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ORIGINAL ARTICLE
Year : 2016  |  Volume : 20  |  Issue : 5  |  Page : 625-630

Impact of preoperative imaging on surgical approach for primary hyperparathyroidism: Data from single institution in India


1 Division of Endocrinology and Diabetes, Medanta the Medicity, Gurgaon, Haryana, India
2 Department of Radiodiagnostics, Medanta the Medicity, Gurgaon, Haryana, India
3 Department of ENT and Head and Neck Surgery, Medanta-The Medicity, Gurgaon, Haryana, India

Correspondence Address:
Parjeet Kaur
Medanta The Medicity, Gurgaon, Haryana
India
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Source of Support: None, Conflict of Interest: None


DOI: 10.4103/2230-8210.190540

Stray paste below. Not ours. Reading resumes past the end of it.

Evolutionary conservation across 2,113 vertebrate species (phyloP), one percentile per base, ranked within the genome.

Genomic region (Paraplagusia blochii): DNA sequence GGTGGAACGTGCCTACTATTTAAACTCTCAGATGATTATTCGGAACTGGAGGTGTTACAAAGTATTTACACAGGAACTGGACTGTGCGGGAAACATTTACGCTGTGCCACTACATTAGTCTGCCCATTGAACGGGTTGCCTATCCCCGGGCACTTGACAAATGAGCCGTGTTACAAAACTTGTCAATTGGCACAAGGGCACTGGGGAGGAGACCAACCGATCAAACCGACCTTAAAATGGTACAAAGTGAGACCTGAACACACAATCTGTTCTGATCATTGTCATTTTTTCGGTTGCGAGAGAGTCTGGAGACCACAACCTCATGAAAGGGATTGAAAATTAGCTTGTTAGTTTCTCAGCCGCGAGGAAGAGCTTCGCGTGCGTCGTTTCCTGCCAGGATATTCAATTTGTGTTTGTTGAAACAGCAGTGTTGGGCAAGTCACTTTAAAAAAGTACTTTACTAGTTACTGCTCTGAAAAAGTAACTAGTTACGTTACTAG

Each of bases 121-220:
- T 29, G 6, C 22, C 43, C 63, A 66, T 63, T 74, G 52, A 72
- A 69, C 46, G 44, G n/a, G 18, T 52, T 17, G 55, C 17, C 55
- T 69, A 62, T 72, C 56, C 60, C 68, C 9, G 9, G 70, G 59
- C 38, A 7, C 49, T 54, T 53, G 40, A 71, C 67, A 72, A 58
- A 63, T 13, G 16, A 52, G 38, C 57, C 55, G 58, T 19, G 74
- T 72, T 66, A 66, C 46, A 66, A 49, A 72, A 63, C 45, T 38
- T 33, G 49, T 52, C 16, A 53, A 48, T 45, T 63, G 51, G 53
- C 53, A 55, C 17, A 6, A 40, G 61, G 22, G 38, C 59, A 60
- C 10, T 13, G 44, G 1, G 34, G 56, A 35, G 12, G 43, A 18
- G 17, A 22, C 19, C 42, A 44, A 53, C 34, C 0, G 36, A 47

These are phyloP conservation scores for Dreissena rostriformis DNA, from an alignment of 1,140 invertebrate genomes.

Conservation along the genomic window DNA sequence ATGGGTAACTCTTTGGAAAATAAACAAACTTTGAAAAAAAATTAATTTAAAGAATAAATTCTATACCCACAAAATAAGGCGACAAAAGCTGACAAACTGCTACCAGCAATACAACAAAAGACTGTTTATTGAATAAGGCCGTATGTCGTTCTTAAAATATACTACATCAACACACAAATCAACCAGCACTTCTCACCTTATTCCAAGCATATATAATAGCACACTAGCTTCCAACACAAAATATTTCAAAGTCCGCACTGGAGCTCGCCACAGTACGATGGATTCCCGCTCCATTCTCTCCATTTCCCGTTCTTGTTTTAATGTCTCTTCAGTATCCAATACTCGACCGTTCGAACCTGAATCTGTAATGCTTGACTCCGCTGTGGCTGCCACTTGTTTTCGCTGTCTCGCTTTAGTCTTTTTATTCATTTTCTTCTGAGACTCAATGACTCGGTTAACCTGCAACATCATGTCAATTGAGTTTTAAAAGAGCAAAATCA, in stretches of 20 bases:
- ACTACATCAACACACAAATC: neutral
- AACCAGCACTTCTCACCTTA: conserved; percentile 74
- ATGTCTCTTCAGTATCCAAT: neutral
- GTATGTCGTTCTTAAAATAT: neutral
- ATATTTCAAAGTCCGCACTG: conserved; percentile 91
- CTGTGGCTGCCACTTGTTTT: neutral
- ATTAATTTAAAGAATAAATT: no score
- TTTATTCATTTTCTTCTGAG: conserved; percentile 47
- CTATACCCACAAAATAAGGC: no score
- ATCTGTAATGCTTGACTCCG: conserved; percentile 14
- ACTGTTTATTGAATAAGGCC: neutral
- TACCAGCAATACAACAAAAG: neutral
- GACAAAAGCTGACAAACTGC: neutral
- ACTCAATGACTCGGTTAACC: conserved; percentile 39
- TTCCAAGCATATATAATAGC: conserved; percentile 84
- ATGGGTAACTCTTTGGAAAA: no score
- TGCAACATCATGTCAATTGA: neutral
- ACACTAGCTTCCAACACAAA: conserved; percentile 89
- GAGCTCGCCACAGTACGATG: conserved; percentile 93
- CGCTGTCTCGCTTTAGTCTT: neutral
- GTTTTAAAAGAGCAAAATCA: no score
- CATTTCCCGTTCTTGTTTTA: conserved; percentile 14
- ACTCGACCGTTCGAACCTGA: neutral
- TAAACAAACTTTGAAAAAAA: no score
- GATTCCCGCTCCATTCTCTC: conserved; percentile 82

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Context: Preoperative localization of parathyroid adenoma is essential in deciding the surgical approach of parathyroidectomy. Aim: To describe clinical and biochemical profile, evaluate preoperative imaging modalities and surgical approach in patients with primary hyperparathyroidism (PHPT). Methodology: This was a retrospective study conducted at the single institution. All patients who underwent evaluation and surgery for PHPT from 2011 to 2015 were included in the study. Results: A total of 100 patients underwent surgery for PHPT. Mean (standard deviation) age was 51.6 (15.9) years with female to male ratio of 1.7:1. Forty patients had severe symptoms, and sixty had mild to moderate symptoms. The sensitivity of technetium-99m hexakis (2-methoxyisobutylisonitrile) (MIBI) scan and ultrasonography (USG) neck in identifying abnormal parathyroid gland was 93% (93/100) and 98% (98/100), respectively. The MIBI scan results of 90/93 (96.7%) patients corresponded with their surgical findings whereas preoperative USG findings of 96/98 patients (98%) showed correlation with operative findings. Intraoperative intact parathyroid hormone (IOPTH) levels at 10 min postexcision were measured in forty patients (minimally invasive parathyroidectomy = 38, bilateral neck exploration = 1, and unilateral neck exploration = 1). All patients except two had <50% fall in IOPTH. Adenoma weight was positively correlated with preoperative intact PTH. Conclusion: We found that USG has higher sensitivity (98%) than MIBI scan (93%) in localizing abnormal parathyroid gland. Moreover, USG had a higher preoperative localization accuracy (93%) than MIBI scan (90%), allowing to choose an appropriate surgical approach. A higher proportion of patients (60%) had mild/asymptomatic form of PHPT.


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